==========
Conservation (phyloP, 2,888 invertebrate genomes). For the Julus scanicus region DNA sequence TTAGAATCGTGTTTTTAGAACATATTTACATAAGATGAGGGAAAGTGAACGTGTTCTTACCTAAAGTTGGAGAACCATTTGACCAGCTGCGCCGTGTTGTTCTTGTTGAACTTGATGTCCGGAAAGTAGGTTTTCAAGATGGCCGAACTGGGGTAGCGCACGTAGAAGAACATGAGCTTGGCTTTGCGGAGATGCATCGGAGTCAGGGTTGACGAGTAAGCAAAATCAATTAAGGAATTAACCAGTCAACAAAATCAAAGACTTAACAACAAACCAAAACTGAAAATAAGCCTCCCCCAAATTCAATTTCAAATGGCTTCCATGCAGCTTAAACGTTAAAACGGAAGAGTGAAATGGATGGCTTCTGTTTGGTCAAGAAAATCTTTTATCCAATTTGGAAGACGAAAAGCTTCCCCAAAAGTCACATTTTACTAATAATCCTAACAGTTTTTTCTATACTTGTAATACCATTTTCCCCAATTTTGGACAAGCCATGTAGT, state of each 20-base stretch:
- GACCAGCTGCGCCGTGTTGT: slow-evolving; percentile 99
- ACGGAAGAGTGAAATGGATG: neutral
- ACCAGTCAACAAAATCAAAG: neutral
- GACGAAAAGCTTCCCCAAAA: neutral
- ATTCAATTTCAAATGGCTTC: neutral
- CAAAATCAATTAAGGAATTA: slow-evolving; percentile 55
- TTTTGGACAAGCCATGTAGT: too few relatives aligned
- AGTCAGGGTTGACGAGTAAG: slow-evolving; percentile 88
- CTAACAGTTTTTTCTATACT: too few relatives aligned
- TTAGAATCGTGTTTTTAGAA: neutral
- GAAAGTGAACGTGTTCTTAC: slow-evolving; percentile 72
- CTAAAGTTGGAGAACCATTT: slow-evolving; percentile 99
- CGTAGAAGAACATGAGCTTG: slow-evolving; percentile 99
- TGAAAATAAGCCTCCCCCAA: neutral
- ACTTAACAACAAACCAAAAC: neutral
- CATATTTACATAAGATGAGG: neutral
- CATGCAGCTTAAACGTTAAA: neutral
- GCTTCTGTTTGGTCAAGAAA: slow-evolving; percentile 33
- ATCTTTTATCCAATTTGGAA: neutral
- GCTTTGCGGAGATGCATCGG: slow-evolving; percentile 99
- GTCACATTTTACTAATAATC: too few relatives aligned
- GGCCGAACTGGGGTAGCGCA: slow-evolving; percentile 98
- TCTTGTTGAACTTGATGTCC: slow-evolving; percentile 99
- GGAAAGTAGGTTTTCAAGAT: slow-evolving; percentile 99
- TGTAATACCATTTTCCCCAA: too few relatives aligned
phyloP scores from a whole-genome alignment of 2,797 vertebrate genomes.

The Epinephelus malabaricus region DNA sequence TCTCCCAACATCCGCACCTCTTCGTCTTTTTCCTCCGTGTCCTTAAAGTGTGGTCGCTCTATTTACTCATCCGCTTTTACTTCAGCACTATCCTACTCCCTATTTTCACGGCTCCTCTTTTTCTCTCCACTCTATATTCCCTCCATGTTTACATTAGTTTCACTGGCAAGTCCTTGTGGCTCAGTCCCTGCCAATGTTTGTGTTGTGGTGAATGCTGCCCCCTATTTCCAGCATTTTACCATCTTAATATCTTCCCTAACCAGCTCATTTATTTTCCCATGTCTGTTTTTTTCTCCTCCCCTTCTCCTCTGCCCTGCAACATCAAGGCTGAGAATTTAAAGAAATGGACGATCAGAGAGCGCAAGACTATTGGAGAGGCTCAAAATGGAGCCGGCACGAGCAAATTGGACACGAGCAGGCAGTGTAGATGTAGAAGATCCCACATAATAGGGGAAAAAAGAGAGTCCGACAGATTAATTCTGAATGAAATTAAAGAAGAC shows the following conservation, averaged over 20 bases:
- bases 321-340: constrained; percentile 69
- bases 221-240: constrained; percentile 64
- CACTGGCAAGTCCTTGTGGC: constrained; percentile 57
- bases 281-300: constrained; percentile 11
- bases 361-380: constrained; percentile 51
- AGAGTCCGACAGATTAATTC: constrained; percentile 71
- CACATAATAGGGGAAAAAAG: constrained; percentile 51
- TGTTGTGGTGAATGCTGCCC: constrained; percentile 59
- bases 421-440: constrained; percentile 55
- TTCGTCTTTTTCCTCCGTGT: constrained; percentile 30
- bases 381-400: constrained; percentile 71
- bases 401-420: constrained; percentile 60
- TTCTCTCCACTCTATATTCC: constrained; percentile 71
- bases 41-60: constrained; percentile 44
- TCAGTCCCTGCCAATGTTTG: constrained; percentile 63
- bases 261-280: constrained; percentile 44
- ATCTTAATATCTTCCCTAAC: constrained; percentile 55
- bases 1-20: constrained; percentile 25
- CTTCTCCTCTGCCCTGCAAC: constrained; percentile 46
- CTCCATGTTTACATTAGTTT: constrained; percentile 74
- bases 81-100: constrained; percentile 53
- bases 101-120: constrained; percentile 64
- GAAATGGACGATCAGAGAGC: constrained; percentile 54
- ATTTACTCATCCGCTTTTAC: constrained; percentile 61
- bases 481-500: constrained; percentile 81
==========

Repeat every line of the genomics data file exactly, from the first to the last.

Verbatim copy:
Conservation (phyloP, 2,888 invertebrate genomes). For the Julus scanicus region DNA sequence TTAGAATCGTGTTTTTAGAACATATTTACATAAGATGAGGGAAAGTGAACGTGTTCTTACCTAAAGTTGGAGAACCATTTGACCAGCTGCGCCGTGTTGTTCTTGTTGAACTTGATGTCCGGAAAGTAGGTTTTCAAGATGGCCGAACTGGGGTAGCGCACGTAGAAGAACATGAGCTTGGCTTTGCGGAGATGCATCGGAGTCAGGGTTGACGAGTAAGCAAAATCAATTAAGGAATTAACCAGTCAACAAAATCAAAGACTTAACAACAAACCAAAACTGAAAATAAGCCTCCCCCAAATTCAATTTCAAATGGCTTCCATGCAGCTTAAACGTTAAAACGGAAGAGTGAAATGGATGGCTTCTGTTTGGTCAAGAAAATCTTTTATCCAATTTGGAAGACGAAAAGCTTCCCCAAAAGTCACATTTTACTAATAATCCTAACAGTTTTTTCTATACTTGTAATACCATTTTCCCCAATTTTGGACAAGCCATGTAGT, state of each 20-base stretch:
- GACCAGCTGCGCCGTGTTGT: slow-evolving; percentile 99
- ACGGAAGAGTGAAATGGATG: neutral
- ACCAGTCAACAAAATCAAAG: neutral
- GACGAAAAGCTTCCCCAAAA: neutral
- ATTCAATTTCAAATGGCTTC: neutral
- CAAAATCAATTAAGGAATTA: slow-evolving; percentile 55
- TTTTGGACAAGCCATGTAGT: too few relatives aligned
- AGTCAGGGTTGACGAGTAAG: slow-evolving; percentile 88
- CTAACAGTTTTTTCTATACT: too few relatives aligned
- TTAGAATCGTGTTTTTAGAA: neutral
- GAAAGTGAACGTGTTCTTAC: slow-evolving; percentile 72
- CTAAAGTTGGAGAACCATTT: slow-evolving; percentile 99
- CGTAGAAGAACATGAGCTTG: slow-evolving; percentile 99
- TGAAAATAAGCCTCCCCCAA: neutral
- ACTTAACAACAAACCAAAAC: neutral
- CATATTTACATAAGATGAGG: neutral
- CATGCAGCTTAAACGTTAAA: neutral
- GCTTCTGTTTGGTCAAGAAA: slow-evolving; percentile 33
- ATCTTTTATCCAATTTGGAA: neutral
- GCTTTGCGGAGATGCATCGG: slow-evolving; percentile 99
- GTCACATTTTACTAATAATC: too few relatives aligned
- GGCCGAACTGGGGTAGCGCA: slow-evolving; percentile 98
- TCTTGTTGAACTTGATGTCC: slow-evolving; percentile 99
- GGAAAGTAGGTTTTCAAGAT: slow-evolving; percentile 99
- TGTAATACCATTTTCCCCAA: too few relatives aligned
phyloP scores from a whole-genome alignment of 2,797 vertebrate genomes.

The Epinephelus malabaricus region DNA sequence TCTCCCAACATCCGCACCTCTTCGTCTTTTTCCTCCGTGTCCTTAAAGTGTGGTCGCTCTATTTACTCATCCGCTTTTACTTCAGCACTATCCTACTCCCTATTTTCACGGCTCCTCTTTTTCTCTCCACTCTATATTCCCTCCATGTTTACATTAGTTTCACTGGCAAGTCCTTGTGGCTCAGTCCCTGCCAATGTTTGTGTTGTGGTGAATGCTGCCCCCTATTTCCAGCATTTTACCATCTTAATATCTTCCCTAACCAGCTCATTTATTTTCCCATGTCTGTTTTTTTCTCCTCCCCTTCTCCTCTGCCCTGCAACATCAAGGCTGAGAATTTAAAGAAATGGACGATCAGAGAGCGCAAGACTATTGGAGAGGCTCAAAATGGAGCCGGCACGAGCAAATTGGACACGAGCAGGCAGTGTAGATGTAGAAGATCCCACATAATAGGGGAAAAAAGAGAGTCCGACAGATTAATTCTGAATGAAATTAAAGAAGAC shows the following conservation, averaged over 20 bases:
- bases 321-340: constrained; percentile 69
- bases 221-240: constrained; percentile 64
- CACTGGCAAGTCCTTGTGGC: constrained; percentile 57
- bases 281-300: constrained; percentile 11
- bases 361-380: constrained; percentile 51
- AGAGTCCGACAGATTAATTC: constrained; percentile 71
- CACATAATAGGGGAAAAAAG: constrained; percentile 51
- TGTTGTGGTGAATGCTGCCC: constrained; percentile 59
- bases 421-440: constrained; percentile 55
- TTCGTCTTTTTCCTCCGTGT: constrained; percentile 30
- bases 381-400: constrained; percentile 71
- bases 401-420: constrained; percentile 60
- TTCTCTCCACTCTATATTCC: constrained; percentile 71
- bases 41-60: constrained; percentile 44
- TCAGTCCCTGCCAATGTTTG: constrained; percentile 63
- bases 261-280: constrained; percentile 44
- ATCTTAATATCTTCCCTAAC: constrained; percentile 55
- bases 1-20: constrained; percentile 25
- CTTCTCCTCTGCCCTGCAAC: constrained; percentile 46
- CTCCATGTTTACATTAGTTT: constrained; percentile 74
- bases 81-100: constrained; percentile 53
- bases 101-120: constrained; percentile 64
- GAAATGGACGATCAGAGAGC: constrained; percentile 54
- ATTTACTCATCCGCTTTTAC: constrained; percentile 61
- bases 481-500: constrained; percentile 81